You can see now that the general scheme here is a progression of the leaves on a diagonal from bottom right to upper left. This wasn’t obvious in my last post unless you enjoy squinting at faint drawing lines to guess where things are going.
The neat thing about progress so far is you can see how the images get more transparent and let more “light” through from the background as they enter the brighter space. For the next chunk I will turn the canvas upside down to continue painting. There’s no ulterior motive here, it’s all simply practical because I haven’t used an easel in decades–I always paint flat on a large table. I am also a short person with not even a semblance of gorilla-length arms. So in order to comfortably reach the upper levels of a large canvas and not end up with a kink in my back, I turn the canvas upside down on the table. There’s also a benefit to this. I can easily see where things are about to go wrong and fix them as I compare my drawing to my original source material. My eyes always calculate better when my brain doesn’t get in the way trying to tell my eyes what it thinks they’re supposed to see. Plainly, I see exactly what’s there. It’s an ancient artist’s trick which has always worked well for me.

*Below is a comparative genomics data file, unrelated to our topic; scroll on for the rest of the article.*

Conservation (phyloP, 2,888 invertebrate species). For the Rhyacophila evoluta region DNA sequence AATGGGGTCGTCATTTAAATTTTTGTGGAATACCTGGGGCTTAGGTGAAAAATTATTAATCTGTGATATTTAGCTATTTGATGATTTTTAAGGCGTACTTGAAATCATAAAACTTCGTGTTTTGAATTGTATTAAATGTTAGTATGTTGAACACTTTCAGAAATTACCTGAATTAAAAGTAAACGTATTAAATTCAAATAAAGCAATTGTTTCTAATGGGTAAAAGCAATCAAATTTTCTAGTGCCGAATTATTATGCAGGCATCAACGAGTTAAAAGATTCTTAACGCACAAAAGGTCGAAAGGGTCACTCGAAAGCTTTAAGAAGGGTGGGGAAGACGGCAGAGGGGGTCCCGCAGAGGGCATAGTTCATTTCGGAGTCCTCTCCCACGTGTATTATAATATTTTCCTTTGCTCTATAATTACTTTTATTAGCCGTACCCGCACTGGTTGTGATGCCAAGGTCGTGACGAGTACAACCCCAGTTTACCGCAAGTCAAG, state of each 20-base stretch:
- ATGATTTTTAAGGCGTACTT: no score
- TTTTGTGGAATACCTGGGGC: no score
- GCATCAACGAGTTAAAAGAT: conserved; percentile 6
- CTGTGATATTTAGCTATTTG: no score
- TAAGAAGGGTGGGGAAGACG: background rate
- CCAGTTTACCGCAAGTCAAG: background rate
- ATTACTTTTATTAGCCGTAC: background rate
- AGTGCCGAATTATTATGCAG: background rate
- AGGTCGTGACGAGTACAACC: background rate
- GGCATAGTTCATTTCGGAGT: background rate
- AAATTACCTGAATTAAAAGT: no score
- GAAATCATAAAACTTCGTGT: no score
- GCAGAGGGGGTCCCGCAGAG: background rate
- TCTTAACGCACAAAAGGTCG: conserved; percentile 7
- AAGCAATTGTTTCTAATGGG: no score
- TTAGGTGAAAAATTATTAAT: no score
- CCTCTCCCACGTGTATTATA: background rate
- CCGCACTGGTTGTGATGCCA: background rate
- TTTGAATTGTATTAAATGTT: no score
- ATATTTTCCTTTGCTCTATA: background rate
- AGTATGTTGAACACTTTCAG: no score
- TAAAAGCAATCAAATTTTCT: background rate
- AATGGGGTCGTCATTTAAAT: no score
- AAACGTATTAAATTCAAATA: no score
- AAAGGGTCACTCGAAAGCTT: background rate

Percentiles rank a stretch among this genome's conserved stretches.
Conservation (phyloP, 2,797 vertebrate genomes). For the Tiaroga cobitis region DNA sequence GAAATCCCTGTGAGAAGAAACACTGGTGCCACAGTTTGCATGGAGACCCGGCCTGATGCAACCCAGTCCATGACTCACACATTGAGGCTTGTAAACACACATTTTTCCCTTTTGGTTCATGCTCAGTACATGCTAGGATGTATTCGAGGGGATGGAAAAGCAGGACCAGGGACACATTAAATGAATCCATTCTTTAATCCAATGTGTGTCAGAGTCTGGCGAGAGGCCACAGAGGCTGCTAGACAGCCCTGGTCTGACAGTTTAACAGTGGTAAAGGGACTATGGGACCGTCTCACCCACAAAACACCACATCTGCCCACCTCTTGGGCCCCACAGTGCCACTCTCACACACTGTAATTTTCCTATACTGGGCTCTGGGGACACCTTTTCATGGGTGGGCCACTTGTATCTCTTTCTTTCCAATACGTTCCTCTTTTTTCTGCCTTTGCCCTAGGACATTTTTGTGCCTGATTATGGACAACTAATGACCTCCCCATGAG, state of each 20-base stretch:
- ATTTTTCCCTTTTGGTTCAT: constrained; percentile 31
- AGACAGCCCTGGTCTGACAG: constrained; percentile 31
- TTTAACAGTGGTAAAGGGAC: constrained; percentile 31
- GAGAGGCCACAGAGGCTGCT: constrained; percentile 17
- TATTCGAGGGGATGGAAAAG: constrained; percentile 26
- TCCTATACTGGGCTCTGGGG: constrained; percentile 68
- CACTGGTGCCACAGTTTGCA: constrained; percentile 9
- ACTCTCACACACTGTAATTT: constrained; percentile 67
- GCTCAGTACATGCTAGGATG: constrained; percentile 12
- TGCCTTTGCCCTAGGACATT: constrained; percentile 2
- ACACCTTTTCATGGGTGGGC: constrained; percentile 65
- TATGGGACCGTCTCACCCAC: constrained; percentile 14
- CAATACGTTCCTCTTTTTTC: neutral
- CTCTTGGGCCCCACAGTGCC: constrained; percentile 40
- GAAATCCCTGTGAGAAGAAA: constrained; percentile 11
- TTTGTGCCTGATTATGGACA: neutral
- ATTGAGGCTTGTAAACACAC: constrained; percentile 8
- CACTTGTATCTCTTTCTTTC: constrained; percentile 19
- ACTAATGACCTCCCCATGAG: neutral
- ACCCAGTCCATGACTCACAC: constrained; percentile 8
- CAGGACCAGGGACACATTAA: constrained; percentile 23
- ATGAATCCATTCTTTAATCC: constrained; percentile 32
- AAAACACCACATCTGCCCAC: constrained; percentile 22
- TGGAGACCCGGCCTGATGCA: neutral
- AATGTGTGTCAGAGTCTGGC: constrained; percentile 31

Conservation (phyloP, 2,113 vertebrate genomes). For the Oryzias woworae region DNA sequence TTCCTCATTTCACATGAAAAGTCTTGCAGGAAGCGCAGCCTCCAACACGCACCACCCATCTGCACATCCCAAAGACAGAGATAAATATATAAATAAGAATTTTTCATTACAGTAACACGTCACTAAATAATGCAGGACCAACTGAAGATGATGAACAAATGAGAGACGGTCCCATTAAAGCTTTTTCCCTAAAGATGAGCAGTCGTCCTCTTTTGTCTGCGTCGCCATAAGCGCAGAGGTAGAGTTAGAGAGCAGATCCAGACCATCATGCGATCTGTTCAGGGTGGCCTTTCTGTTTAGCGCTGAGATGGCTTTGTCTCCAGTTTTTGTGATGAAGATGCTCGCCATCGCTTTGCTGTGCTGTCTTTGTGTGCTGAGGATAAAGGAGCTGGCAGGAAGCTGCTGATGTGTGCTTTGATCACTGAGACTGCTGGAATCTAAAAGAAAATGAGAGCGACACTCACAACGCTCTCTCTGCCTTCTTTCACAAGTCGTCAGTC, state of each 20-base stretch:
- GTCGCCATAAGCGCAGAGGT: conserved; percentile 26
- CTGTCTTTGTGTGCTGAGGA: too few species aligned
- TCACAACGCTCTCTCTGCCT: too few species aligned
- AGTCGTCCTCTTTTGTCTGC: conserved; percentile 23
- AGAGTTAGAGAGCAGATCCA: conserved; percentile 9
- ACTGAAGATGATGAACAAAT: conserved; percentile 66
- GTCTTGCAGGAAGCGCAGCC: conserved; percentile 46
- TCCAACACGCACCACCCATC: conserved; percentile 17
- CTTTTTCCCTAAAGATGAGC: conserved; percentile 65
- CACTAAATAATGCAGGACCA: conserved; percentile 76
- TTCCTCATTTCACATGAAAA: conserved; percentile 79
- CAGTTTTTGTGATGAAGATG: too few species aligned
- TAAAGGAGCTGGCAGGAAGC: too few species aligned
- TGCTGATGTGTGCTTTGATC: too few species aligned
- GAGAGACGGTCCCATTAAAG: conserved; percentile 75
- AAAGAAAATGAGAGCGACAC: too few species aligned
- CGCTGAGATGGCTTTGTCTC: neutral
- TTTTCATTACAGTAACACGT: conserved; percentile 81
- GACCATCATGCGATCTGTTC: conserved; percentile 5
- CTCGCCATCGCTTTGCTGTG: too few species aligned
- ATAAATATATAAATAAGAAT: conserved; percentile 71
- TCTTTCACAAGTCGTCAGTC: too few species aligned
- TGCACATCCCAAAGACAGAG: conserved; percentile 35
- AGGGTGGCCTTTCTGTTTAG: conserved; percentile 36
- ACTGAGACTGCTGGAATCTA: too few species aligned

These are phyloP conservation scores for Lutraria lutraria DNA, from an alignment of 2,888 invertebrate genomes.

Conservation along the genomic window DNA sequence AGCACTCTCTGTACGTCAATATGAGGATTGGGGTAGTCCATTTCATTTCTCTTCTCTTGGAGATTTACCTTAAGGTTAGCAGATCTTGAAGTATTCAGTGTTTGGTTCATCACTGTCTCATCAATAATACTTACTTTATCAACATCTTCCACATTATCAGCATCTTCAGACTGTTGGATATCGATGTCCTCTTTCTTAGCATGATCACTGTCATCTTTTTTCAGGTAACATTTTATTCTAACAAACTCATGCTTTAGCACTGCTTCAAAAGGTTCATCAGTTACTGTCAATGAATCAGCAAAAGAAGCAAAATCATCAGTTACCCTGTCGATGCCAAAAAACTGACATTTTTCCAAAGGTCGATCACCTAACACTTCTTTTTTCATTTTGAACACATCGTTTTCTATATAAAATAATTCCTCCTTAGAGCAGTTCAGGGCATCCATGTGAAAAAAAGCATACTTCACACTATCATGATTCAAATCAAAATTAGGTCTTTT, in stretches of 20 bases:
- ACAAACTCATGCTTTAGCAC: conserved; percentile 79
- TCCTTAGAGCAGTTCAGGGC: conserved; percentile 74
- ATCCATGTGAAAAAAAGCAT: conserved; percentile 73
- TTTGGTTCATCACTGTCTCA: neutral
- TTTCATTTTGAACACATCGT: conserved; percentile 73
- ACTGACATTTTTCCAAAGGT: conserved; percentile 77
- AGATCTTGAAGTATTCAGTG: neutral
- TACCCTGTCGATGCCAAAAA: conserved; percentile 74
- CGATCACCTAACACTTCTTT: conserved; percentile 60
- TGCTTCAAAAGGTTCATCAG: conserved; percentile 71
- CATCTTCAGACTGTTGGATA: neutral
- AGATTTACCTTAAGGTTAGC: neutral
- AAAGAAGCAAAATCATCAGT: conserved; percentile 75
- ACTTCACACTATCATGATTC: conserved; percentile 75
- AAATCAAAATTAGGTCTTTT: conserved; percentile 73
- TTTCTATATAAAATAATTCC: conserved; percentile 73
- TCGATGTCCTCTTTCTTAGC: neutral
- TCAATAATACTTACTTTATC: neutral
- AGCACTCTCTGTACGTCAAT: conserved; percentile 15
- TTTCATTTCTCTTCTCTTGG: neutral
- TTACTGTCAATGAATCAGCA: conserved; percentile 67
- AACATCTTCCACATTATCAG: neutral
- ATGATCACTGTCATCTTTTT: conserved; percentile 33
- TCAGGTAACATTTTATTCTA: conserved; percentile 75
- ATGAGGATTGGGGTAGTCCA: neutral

If you’d like to have some fun with upside down, find a photo of a famous face (one you know you would easily recognize) and turn it upside down. You will probably easily see that if you didn’t already know who it was you would have a difficult time recognizing it. The same thing goes for lily pads. I can concentrate on the actual shape rather than what my brain is telling me it “should” look like.